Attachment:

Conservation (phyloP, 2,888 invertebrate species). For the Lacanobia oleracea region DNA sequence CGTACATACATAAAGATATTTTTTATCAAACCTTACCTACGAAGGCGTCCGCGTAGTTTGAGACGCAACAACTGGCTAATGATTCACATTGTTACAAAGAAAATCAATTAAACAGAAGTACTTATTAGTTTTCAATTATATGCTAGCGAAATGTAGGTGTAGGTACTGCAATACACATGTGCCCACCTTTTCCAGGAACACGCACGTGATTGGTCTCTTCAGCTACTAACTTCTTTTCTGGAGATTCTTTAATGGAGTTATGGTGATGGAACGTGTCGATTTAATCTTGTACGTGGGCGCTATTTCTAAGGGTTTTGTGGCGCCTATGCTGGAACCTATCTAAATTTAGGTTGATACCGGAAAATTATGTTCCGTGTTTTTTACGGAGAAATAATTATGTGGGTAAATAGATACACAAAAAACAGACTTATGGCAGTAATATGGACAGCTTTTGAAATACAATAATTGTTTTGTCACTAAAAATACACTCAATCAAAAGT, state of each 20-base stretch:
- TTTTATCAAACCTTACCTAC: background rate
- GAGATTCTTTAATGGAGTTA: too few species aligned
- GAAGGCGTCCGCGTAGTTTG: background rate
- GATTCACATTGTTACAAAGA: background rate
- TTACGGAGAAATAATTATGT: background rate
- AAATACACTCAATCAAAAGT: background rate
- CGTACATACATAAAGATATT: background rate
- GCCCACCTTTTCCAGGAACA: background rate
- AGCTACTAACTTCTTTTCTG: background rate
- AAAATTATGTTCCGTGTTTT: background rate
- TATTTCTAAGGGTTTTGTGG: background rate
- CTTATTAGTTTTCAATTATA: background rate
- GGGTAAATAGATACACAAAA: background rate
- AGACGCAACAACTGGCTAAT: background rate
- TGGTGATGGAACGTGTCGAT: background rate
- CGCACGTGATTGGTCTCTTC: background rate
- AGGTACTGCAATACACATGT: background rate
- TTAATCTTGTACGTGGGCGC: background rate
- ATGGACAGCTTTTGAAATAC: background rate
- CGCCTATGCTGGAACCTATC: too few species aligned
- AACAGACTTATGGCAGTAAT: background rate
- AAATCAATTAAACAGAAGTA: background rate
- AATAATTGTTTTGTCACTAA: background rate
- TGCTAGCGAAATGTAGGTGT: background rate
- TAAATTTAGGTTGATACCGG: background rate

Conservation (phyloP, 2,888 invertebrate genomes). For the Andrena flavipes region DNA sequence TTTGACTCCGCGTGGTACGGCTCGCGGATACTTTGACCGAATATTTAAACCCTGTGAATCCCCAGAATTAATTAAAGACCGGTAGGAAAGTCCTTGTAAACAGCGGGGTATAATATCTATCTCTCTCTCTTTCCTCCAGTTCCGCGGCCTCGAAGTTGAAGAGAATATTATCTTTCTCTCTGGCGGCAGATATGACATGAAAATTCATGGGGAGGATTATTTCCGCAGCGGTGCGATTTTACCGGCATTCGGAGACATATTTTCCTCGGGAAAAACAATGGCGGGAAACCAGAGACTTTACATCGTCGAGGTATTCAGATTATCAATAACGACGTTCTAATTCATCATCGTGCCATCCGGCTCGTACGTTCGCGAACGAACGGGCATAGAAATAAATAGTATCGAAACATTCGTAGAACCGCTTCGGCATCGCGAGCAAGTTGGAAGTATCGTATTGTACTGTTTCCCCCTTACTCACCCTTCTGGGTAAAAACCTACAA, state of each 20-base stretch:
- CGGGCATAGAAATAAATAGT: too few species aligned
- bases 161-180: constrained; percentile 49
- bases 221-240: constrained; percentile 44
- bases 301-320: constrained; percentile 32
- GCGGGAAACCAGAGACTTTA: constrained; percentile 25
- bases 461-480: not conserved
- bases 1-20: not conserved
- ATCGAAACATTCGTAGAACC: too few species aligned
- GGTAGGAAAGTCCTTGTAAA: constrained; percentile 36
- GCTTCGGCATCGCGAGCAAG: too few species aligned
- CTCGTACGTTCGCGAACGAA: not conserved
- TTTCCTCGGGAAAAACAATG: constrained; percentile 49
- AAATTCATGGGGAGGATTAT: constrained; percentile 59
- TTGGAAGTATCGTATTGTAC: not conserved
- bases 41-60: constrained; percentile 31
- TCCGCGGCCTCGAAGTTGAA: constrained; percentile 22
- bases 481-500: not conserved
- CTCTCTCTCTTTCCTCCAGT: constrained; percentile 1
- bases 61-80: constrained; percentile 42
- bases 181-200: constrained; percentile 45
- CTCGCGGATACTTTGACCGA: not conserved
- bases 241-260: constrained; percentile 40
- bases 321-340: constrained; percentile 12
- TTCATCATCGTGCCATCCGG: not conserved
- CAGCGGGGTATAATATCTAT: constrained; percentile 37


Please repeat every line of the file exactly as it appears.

Conservation (phyloP, 2,888 invertebrate species). For the Lacanobia oleracea region DNA sequence CGTACATACATAAAGATATTTTTTATCAAACCTTACCTACGAAGGCGTCCGCGTAGTTTGAGACGCAACAACTGGCTAATGATTCACATTGTTACAAAGAAAATCAATTAAACAGAAGTACTTATTAGTTTTCAATTATATGCTAGCGAAATGTAGGTGTAGGTACTGCAATACACATGTGCCCACCTTTTCCAGGAACACGCACGTGATTGGTCTCTTCAGCTACTAACTTCTTTTCTGGAGATTCTTTAATGGAGTTATGGTGATGGAACGTGTCGATTTAATCTTGTACGTGGGCGCTATTTCTAAGGGTTTTGTGGCGCCTATGCTGGAACCTATCTAAATTTAGGTTGATACCGGAAAATTATGTTCCGTGTTTTTTACGGAGAAATAATTATGTGGGTAAATAGATACACAAAAAACAGACTTATGGCAGTAATATGGACAGCTTTTGAAATACAATAATTGTTTTGTCACTAAAAATACACTCAATCAAAAGT, state of each 20-base stretch:
- TTTTATCAAACCTTACCTAC: background rate
- GAGATTCTTTAATGGAGTTA: too few species aligned
- GAAGGCGTCCGCGTAGTTTG: background rate
- GATTCACATTGTTACAAAGA: background rate
- TTACGGAGAAATAATTATGT: background rate
- AAATACACTCAATCAAAAGT: background rate
- CGTACATACATAAAGATATT: background rate
- GCCCACCTTTTCCAGGAACA: background rate
- AGCTACTAACTTCTTTTCTG: background rate
- AAAATTATGTTCCGTGTTTT: background rate
- TATTTCTAAGGGTTTTGTGG: background rate
- CTTATTAGTTTTCAATTATA: background rate
- GGGTAAATAGATACACAAAA: background rate
- AGACGCAACAACTGGCTAAT: background rate
- TGGTGATGGAACGTGTCGAT: background rate
- CGCACGTGATTGGTCTCTTC: background rate
- AGGTACTGCAATACACATGT: background rate
- TTAATCTTGTACGTGGGCGC: background rate
- ATGGACAGCTTTTGAAATAC: background rate
- CGCCTATGCTGGAACCTATC: too few species aligned
- AACAGACTTATGGCAGTAAT: background rate
- AAATCAATTAAACAGAAGTA: background rate
- AATAATTGTTTTGTCACTAA: background rate
- TGCTAGCGAAATGTAGGTGT: background rate
- TAAATTTAGGTTGATACCGG: background rate

Conservation (phyloP, 2,888 invertebrate genomes). For the Andrena flavipes region DNA sequence TTTGACTCCGCGTGGTACGGCTCGCGGATACTTTGACCGAATATTTAAACCCTGTGAATCCCCAGAATTAATTAAAGACCGGTAGGAAAGTCCTTGTAAACAGCGGGGTATAATATCTATCTCTCTCTCTTTCCTCCAGTTCCGCGGCCTCGAAGTTGAAGAGAATATTATCTTTCTCTCTGGCGGCAGATATGACATGAAAATTCATGGGGAGGATTATTTCCGCAGCGGTGCGATTTTACCGGCATTCGGAGACATATTTTCCTCGGGAAAAACAATGGCGGGAAACCAGAGACTTTACATCGTCGAGGTATTCAGATTATCAATAACGACGTTCTAATTCATCATCGTGCCATCCGGCTCGTACGTTCGCGAACGAACGGGCATAGAAATAAATAGTATCGAAACATTCGTAGAACCGCTTCGGCATCGCGAGCAAGTTGGAAGTATCGTATTGTACTGTTTCCCCCTTACTCACCCTTCTGGGTAAAAACCTACAA, state of each 20-base stretch:
- CGGGCATAGAAATAAATAGT: too few species aligned
- bases 161-180: constrained; percentile 49
- bases 221-240: constrained; percentile 44
- bases 301-320: constrained; percentile 32
- GCGGGAAACCAGAGACTTTA: constrained; percentile 25
- bases 461-480: not conserved
- bases 1-20: not conserved
- ATCGAAACATTCGTAGAACC: too few species aligned
- GGTAGGAAAGTCCTTGTAAA: constrained; percentile 36
- GCTTCGGCATCGCGAGCAAG: too few species aligned
- CTCGTACGTTCGCGAACGAA: not conserved
- TTTCCTCGGGAAAAACAATG: constrained; percentile 49
- AAATTCATGGGGAGGATTAT: constrained; percentile 59
- TTGGAAGTATCGTATTGTAC: not conserved
- bases 41-60: constrained; percentile 31
- TCCGCGGCCTCGAAGTTGAA: constrained; percentile 22
- bases 481-500: not conserved
- CTCTCTCTCTTTCCTCCAGT: constrained; percentile 1
- bases 61-80: constrained; percentile 42
- bases 181-200: constrained; percentile 45
- CTCGCGGATACTTTGACCGA: not conserved
- bases 241-260: constrained; percentile 40
- bases 321-340: constrained; percentile 12
- TTCATCATCGTGCCATCCGG: not conserved
- CAGCGGGGTATAATATCTAT: constrained; percentile 37